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Blue-faced Parrot Finch
Photo courtesy of Lochman Transparencies.
Range and abundance
In Australia, the Blue-faced Parrot-finch is restricted to high rainfall, coastal north Queensland, between Tully and Cooktown, with occasional sightings from northern Cape York Peninsula. It is most often observed at relatively high altitudes on the tablelands and mountains which form part of the Great Dividing Range. The Blue-faced Parrot Finch is considered to be relatively common within its narrow range, but population estimates are difficult because of its elusive habits. However, the species is regularly seen at particular sites that are well-known by local bird enthusiasts, notably the site on Brooklyn.
Outside Australia, the Blue-faced Parrot Finch occurs across eastern Indonesia, New Guinea and the South-west Pacific. In these locations and Queensland, it is associated with grasses on the rainforest edge. The Queensland population is considered a distinct subspecies (E. t. macgillivrayii).
Adult birds are 11-12 cm in length, with a grassy green body (slightly darker above), a bright blue mask around the eyes, extending over the top of the head, and a red rump and central tail feathers. Males are the brightest – the females have similar colouration but are duller.
The Blue-faced Parrot Finch prefers grasslands edged by rainforest; they often perch on low woody shrubs whilst feeding. Since much of their native habitat is now disturbed or cleared, they are often observed eating the seeds of introduced grasses such as Signal Grass (Brachiariadecumbens)and Guinea or Hamil Grass (Megathyrsus maximus). Very little is known about their preferences for native food-plants, although they are known to eat the seeds of Sarsparilla (Alphitonia petrei) and Native Lasiandra (Melastoma spp.), and have been observed feeding on fruits and seeds within rainforest where they are much less visible.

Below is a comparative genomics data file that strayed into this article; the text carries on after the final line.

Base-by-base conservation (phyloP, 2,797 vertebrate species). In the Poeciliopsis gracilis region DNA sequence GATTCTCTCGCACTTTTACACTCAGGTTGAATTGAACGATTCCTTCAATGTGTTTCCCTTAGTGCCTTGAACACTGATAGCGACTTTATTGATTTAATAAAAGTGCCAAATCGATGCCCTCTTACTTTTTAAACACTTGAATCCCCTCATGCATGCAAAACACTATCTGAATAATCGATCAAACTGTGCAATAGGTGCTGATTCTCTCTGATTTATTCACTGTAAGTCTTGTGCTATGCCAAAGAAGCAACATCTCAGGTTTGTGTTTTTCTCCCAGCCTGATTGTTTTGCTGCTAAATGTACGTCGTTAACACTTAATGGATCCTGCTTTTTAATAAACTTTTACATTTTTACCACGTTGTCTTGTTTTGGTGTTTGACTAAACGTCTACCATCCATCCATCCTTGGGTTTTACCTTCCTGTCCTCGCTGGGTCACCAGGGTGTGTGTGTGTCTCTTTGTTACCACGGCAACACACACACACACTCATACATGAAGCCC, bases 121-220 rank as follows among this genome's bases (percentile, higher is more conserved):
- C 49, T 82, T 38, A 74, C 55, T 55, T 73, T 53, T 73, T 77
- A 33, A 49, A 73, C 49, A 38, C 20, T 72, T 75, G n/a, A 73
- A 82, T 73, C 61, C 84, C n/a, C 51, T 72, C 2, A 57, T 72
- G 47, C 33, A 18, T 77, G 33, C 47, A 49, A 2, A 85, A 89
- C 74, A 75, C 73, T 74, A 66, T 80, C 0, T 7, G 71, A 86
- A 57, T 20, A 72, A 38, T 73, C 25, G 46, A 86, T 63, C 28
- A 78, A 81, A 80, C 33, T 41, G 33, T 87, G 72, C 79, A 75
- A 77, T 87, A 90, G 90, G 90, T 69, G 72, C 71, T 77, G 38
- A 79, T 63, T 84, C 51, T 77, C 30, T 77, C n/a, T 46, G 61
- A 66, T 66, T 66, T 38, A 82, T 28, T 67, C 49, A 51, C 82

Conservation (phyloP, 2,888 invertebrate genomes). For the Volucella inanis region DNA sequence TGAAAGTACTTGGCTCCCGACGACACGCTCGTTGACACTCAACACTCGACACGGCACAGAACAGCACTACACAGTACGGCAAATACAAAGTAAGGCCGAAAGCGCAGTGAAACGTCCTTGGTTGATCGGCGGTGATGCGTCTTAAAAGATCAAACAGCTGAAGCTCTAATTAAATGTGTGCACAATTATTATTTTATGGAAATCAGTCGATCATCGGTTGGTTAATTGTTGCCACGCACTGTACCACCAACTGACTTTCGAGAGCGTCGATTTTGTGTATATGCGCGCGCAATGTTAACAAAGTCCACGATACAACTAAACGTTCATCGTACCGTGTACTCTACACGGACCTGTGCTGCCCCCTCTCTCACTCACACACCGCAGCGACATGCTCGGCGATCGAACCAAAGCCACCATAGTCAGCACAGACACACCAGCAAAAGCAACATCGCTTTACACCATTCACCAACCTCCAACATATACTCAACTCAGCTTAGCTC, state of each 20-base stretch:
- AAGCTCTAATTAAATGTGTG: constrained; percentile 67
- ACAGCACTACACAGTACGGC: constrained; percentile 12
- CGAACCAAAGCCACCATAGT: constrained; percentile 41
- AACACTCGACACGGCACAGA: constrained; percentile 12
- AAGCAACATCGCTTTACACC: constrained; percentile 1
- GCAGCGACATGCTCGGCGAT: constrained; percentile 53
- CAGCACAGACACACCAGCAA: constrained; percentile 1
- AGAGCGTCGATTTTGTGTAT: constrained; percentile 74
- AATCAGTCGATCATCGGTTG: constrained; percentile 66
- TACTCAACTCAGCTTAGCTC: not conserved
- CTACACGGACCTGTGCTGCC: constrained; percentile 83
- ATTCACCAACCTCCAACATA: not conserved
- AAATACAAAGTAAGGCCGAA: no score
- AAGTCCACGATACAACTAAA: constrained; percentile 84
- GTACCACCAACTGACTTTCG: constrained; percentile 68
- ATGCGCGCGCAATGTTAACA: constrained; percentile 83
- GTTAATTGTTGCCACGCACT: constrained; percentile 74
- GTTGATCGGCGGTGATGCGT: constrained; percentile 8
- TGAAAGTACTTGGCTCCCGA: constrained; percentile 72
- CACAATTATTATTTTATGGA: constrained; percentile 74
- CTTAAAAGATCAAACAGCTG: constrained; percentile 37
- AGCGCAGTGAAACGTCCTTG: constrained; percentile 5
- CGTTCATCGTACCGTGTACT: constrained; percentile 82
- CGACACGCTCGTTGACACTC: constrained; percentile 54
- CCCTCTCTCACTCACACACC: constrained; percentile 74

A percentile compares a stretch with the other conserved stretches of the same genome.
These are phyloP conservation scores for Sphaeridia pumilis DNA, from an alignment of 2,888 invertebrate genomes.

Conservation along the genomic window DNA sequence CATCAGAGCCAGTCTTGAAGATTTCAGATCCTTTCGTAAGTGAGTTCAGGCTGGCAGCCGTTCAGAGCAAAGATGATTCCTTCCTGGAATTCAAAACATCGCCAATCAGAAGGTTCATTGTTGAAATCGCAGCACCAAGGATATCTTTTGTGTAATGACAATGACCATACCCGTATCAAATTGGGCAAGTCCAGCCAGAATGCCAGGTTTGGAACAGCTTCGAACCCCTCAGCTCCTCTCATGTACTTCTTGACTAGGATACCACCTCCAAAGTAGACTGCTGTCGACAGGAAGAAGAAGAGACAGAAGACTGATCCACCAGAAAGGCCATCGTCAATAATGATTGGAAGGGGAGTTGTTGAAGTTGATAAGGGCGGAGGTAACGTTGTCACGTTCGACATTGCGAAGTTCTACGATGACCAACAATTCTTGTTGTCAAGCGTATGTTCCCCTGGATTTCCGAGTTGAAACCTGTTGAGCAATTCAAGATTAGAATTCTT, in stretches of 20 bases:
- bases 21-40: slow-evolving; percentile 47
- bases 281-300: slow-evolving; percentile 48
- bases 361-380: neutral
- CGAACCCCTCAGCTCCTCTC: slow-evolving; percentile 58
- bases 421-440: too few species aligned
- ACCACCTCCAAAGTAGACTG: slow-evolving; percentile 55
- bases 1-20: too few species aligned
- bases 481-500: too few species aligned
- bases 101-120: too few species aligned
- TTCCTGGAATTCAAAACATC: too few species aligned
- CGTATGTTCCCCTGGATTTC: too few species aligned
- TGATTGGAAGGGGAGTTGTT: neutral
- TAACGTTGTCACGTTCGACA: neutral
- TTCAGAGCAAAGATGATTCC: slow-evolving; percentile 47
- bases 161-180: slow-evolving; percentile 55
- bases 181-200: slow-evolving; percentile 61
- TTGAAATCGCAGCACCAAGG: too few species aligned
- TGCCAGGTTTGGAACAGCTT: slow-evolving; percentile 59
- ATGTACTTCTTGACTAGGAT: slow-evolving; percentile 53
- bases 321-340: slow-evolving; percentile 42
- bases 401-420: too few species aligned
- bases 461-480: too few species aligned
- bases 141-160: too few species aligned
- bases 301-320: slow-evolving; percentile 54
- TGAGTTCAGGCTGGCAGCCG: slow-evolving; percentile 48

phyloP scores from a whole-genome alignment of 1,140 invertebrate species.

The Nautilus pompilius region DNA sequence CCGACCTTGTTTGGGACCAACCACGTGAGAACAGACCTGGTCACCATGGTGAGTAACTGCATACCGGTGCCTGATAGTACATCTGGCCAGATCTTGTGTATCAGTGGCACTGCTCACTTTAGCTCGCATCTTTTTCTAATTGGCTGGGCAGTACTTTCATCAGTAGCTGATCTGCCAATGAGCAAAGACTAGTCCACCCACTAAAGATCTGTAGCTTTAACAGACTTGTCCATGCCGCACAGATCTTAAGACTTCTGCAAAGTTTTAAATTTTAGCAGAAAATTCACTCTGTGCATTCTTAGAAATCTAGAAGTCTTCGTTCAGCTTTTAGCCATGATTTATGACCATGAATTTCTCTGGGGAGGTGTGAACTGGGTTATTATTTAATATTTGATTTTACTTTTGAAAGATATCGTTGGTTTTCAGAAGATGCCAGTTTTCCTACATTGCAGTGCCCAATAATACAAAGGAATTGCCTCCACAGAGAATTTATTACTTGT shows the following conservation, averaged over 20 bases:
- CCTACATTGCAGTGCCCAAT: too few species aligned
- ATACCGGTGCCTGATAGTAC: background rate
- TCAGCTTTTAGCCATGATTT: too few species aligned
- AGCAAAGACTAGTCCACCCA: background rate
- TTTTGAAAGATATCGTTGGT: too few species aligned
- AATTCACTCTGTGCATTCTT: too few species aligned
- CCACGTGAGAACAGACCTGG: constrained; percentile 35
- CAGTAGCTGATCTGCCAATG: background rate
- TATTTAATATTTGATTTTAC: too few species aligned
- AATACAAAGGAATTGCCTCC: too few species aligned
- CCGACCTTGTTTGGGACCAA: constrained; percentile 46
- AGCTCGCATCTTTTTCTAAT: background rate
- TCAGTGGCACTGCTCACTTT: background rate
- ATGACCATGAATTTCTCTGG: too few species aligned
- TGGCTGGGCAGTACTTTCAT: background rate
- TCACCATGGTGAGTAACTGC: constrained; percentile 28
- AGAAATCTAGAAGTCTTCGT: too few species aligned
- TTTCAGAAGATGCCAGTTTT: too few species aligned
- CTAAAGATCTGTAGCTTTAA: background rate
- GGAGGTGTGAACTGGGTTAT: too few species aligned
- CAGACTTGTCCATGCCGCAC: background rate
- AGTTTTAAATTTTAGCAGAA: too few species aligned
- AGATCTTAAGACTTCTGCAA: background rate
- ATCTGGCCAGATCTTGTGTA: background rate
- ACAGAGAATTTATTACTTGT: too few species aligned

Birds are usually seen either in pairs (especially during the breeding season in February-March), or in small groups of about 10. Very occasionally they have been reported in larger flocks of up to 70 birds. Nests are a pear-shaped dome, in lower branches of trees and shrubs, often with prominent mosses and vine tendrils in the construction.
The causes of rarity of the Blue-faced Parrot Finch continue to be puzzling given the abundance of introduced grasses. Their preference for using grasslands at the edge of rainforest may put them at risk if these areas are all allowed to progress to rainforest due to lack of fire (as is the case across much of lowland Wet Tropics).
What is AWC doing?
AWC currently protects the site at Mount Lewis on Brooklyn where the Blue-faced Parrot Finch is regularly observed, and maintains the site as a grassland. More generally, AWC uses fire to maintain grassy wet sclerophyll forest along the edge of rainforest on Brooklyn. Across much of the wet tropics, lack of fire has seen the ‘capture’ of grassy forests by rainforest plants, causing a loss of habitat for grassland specialists.